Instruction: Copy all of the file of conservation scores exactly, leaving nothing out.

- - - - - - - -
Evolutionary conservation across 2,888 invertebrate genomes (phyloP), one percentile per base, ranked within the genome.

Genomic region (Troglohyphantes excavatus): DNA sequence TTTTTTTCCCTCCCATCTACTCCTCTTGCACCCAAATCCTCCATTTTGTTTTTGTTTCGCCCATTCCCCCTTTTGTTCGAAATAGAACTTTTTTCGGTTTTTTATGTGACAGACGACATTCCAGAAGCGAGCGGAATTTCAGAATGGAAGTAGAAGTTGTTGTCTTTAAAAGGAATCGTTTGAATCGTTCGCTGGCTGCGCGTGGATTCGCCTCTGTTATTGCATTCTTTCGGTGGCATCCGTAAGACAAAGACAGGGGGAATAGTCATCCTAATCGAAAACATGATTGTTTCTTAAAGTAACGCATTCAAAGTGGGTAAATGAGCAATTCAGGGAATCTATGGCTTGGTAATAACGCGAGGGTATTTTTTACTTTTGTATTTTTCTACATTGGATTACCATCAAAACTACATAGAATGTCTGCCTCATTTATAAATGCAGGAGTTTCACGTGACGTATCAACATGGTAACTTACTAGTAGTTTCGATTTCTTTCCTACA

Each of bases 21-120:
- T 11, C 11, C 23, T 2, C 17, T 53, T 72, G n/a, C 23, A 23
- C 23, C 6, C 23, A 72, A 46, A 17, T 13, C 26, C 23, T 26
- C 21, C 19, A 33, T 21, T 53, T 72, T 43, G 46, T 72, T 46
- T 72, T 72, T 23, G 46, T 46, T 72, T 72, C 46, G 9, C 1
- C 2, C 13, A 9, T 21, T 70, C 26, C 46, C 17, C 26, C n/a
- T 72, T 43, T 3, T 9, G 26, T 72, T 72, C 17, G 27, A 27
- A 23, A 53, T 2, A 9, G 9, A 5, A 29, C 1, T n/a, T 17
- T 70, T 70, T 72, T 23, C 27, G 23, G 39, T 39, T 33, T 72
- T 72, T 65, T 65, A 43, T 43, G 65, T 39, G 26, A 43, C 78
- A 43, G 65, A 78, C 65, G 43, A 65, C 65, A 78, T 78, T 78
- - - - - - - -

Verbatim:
Evolutionary conservation across 2,888 invertebrate genomes (phyloP), one percentile per base, ranked within the genome.

Genomic region (Troglohyphantes excavatus): DNA sequence TTTTTTTCCCTCCCATCTACTCCTCTTGCACCCAAATCCTCCATTTTGTTTTTGTTTCGCCCATTCCCCCTTTTGTTCGAAATAGAACTTTTTTCGGTTTTTTATGTGACAGACGACATTCCAGAAGCGAGCGGAATTTCAGAATGGAAGTAGAAGTTGTTGTCTTTAAAAGGAATCGTTTGAATCGTTCGCTGGCTGCGCGTGGATTCGCCTCTGTTATTGCATTCTTTCGGTGGCATCCGTAAGACAAAGACAGGGGGAATAGTCATCCTAATCGAAAACATGATTGTTTCTTAAAGTAACGCATTCAAAGTGGGTAAATGAGCAATTCAGGGAATCTATGGCTTGGTAATAACGCGAGGGTATTTTTTACTTTTGTATTTTTCTACATTGGATTACCATCAAAACTACATAGAATGTCTGCCTCATTTATAAATGCAGGAGTTTCACGTGACGTATCAACATGGTAACTTACTAGTAGTTTCGATTTCTTTCCTACA

Each of bases 21-120:
- T 11, C 11, C 23, T 2, C 17, T 53, T 72, G n/a, C 23, A 23
- C 23, C 6, C 23, A 72, A 46, A 17, T 13, C 26, C 23, T 26
- C 21, C 19, A 33, T 21, T 53, T 72, T 43, G 46, T 72, T 46
- T 72, T 72, T 23, G 46, T 46, T 72, T 72, C 46, G 9, C 1
- C 2, C 13, A 9, T 21, T 70, C 26, C 46, C 17, C 26, C n/a
- T 72, T 43, T 3, T 9, G 26, T 72, T 72, C 17, G 27, A 27
- A 23, A 53, T 2, A 9, G 9, A 5, A 29, C 1, T n/a, T 17
- T 70, T 70, T 72, T 23, C 27, G 23, G 39, T 39, T 33, T 72
- T 72, T 65, T 65, A 43, T 43, G 65, T 39, G 26, A 43, C 78
- A 43, G 65, A 78, C 65, G 43, A 65, C 65, A 78, T 78, T 78